Perhaps in a similar vein to Roglič, the absence of Tom Pidcock (Great Britain) is entirely psychological. He was runner-up in the recent Tour of Britain so the legs are there but he admitted his head isn't in the right place as he pulled out of Worlds.
Pidcock won the cyclo-cross world title at the start of the year but recently missed out on the Mountain Bike world title that would have set him up for a historic treble.
“Mentally, I couldn’t hack another build-up to Worlds. It’s all the way in Australia. If I want to target road Worlds I need to be 100%" he said.
"I was just dreaming of winning mountain bike Worlds, so when that didn’t happen, I was a bit lost. Then trying to go and win road Worlds, to me, would have been the hardest."
There's more woes for Spanish selector Momparler, too, as Juan Ayuso - one of his designated leaders alongside Marc Soler - pulled out due to fatigue after his stunning podium at the Vuelta. In Ayuso's defence, he has just finished his first Grand Tour at the age of 19.
Brandon McNulty (USA) is another rider who has backed out citing fatigue.
On top of all the other factors, there are also considerable financial restraints associated with a World Championships far from the European bases of most riders, teams, and federations.
Belgian officials recently told Het Laatste Nieuws that they have cut back on the equipment and resources they're sending to Australia, but the total cost is still three times higher than a European Worlds.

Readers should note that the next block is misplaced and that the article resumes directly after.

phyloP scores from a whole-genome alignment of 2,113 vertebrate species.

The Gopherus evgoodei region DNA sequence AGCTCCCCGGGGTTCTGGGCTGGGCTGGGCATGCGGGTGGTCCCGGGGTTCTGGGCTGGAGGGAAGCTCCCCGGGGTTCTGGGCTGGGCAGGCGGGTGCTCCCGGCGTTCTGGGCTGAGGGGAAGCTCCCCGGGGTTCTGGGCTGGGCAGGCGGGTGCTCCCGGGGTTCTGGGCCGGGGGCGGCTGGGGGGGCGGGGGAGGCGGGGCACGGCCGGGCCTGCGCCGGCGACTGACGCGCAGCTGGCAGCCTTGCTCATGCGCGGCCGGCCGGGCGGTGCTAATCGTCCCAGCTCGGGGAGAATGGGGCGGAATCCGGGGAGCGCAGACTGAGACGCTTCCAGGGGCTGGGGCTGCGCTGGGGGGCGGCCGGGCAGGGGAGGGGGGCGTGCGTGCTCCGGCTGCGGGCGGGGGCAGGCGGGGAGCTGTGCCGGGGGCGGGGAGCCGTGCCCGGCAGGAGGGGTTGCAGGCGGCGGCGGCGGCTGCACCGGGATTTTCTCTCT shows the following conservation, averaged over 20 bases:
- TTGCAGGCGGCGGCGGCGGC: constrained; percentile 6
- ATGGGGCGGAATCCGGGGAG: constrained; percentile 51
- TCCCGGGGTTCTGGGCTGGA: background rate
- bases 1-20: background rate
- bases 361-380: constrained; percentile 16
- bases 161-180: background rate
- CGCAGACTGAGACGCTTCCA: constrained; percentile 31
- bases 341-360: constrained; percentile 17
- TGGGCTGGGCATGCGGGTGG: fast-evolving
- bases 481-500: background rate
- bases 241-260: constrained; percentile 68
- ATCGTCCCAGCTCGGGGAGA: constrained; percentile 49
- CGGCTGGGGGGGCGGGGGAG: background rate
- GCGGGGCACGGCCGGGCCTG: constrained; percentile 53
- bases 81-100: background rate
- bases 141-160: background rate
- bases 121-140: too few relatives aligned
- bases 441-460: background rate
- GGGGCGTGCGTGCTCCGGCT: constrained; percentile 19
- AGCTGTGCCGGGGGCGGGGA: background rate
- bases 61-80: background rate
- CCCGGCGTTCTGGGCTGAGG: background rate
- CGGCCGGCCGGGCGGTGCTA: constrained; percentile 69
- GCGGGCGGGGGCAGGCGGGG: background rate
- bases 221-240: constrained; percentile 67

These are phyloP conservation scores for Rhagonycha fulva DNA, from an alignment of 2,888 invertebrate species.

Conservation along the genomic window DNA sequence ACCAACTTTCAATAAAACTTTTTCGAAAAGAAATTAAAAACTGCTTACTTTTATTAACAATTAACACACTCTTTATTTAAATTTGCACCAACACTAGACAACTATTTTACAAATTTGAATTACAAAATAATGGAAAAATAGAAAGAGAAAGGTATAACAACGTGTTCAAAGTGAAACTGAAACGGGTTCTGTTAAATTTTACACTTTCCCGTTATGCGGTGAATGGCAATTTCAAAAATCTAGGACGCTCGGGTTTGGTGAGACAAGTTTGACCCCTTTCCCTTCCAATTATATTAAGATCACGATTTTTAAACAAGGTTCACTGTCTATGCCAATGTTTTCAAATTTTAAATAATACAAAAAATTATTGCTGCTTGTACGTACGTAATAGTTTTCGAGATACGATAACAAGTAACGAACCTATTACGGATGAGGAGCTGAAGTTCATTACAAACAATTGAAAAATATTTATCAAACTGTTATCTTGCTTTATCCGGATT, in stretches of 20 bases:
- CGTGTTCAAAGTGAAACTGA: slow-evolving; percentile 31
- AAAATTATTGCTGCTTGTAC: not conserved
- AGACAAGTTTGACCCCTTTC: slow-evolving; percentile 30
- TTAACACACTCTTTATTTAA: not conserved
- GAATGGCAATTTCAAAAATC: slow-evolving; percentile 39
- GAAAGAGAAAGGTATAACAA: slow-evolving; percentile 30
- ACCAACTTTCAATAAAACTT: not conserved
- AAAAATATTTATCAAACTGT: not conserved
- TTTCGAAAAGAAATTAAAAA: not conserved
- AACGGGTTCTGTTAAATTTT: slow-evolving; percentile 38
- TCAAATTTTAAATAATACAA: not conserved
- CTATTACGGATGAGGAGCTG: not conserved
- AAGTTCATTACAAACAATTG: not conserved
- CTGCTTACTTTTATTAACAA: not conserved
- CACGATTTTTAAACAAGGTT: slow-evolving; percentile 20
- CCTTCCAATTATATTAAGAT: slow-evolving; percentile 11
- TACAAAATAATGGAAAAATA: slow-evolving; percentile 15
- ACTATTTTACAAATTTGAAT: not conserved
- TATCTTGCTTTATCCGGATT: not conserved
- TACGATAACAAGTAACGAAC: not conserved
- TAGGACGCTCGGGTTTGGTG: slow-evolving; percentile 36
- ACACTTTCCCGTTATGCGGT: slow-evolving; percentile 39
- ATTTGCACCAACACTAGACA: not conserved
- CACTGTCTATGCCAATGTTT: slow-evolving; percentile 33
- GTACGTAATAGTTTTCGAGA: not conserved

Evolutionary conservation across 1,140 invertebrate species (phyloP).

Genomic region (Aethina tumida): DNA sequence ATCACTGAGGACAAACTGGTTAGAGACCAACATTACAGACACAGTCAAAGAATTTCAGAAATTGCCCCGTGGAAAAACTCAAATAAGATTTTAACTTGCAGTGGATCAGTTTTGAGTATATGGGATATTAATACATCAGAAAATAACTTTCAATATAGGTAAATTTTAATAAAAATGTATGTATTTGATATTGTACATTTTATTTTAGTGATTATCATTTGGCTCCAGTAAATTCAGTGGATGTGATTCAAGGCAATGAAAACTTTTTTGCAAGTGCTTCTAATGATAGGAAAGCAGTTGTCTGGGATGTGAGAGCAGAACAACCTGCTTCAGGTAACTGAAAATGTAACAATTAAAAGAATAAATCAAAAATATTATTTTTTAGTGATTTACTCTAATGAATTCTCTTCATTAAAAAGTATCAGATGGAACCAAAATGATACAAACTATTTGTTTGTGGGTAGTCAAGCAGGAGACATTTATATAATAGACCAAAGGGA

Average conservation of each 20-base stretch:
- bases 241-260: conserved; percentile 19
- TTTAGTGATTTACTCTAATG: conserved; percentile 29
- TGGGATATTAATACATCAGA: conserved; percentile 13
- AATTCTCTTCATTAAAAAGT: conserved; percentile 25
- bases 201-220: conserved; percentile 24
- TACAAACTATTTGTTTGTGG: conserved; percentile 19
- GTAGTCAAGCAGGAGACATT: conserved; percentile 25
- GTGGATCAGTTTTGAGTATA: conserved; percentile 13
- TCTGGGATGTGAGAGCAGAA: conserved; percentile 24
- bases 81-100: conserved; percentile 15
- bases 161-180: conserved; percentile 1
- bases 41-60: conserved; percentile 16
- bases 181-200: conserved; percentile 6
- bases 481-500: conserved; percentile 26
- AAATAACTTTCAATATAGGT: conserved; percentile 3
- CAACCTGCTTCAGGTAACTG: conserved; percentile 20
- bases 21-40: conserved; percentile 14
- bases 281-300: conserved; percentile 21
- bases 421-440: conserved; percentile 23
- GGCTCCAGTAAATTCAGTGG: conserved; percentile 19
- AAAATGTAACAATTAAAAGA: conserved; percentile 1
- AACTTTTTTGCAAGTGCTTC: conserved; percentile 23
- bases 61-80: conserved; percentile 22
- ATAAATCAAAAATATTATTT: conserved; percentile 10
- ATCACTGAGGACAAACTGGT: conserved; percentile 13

Belgium - well-funded in any case - are contenders for success in most events and likely to recoup some cash in UCI prize money, but others have had to make difficult decisions.
Ireland have taken the step of not participating at all. They say it would "stretch our resources far beyond what has been anticipated" and while a recent visit to the European Championships was feasible, an Australian Worlds is "a different proposition altogether".
Toms Skujins (Latvia) has said that "budgetary decisions" meant that he can't go to Australia.
The problem is not limited to European federations. New Zealand, so close to Australia, has lost major sponsors in recent times and has reportedly asking riders to help fund their own campaigns.
In that respect, they share something in common with Belgian's top star, Wout van Aert, who had to pay 8000 Euros out of his own pocket for his plane ticket - albeit because he wanted to upgrade to first class.
Not on time
Finally, in perhaps the most bizarre reason for missing Worlds, Lawson Craddock (USA) missed his flight after waiting for a visa. After a series of delays, it was finally approved... 20 minutes after his flight had taken off.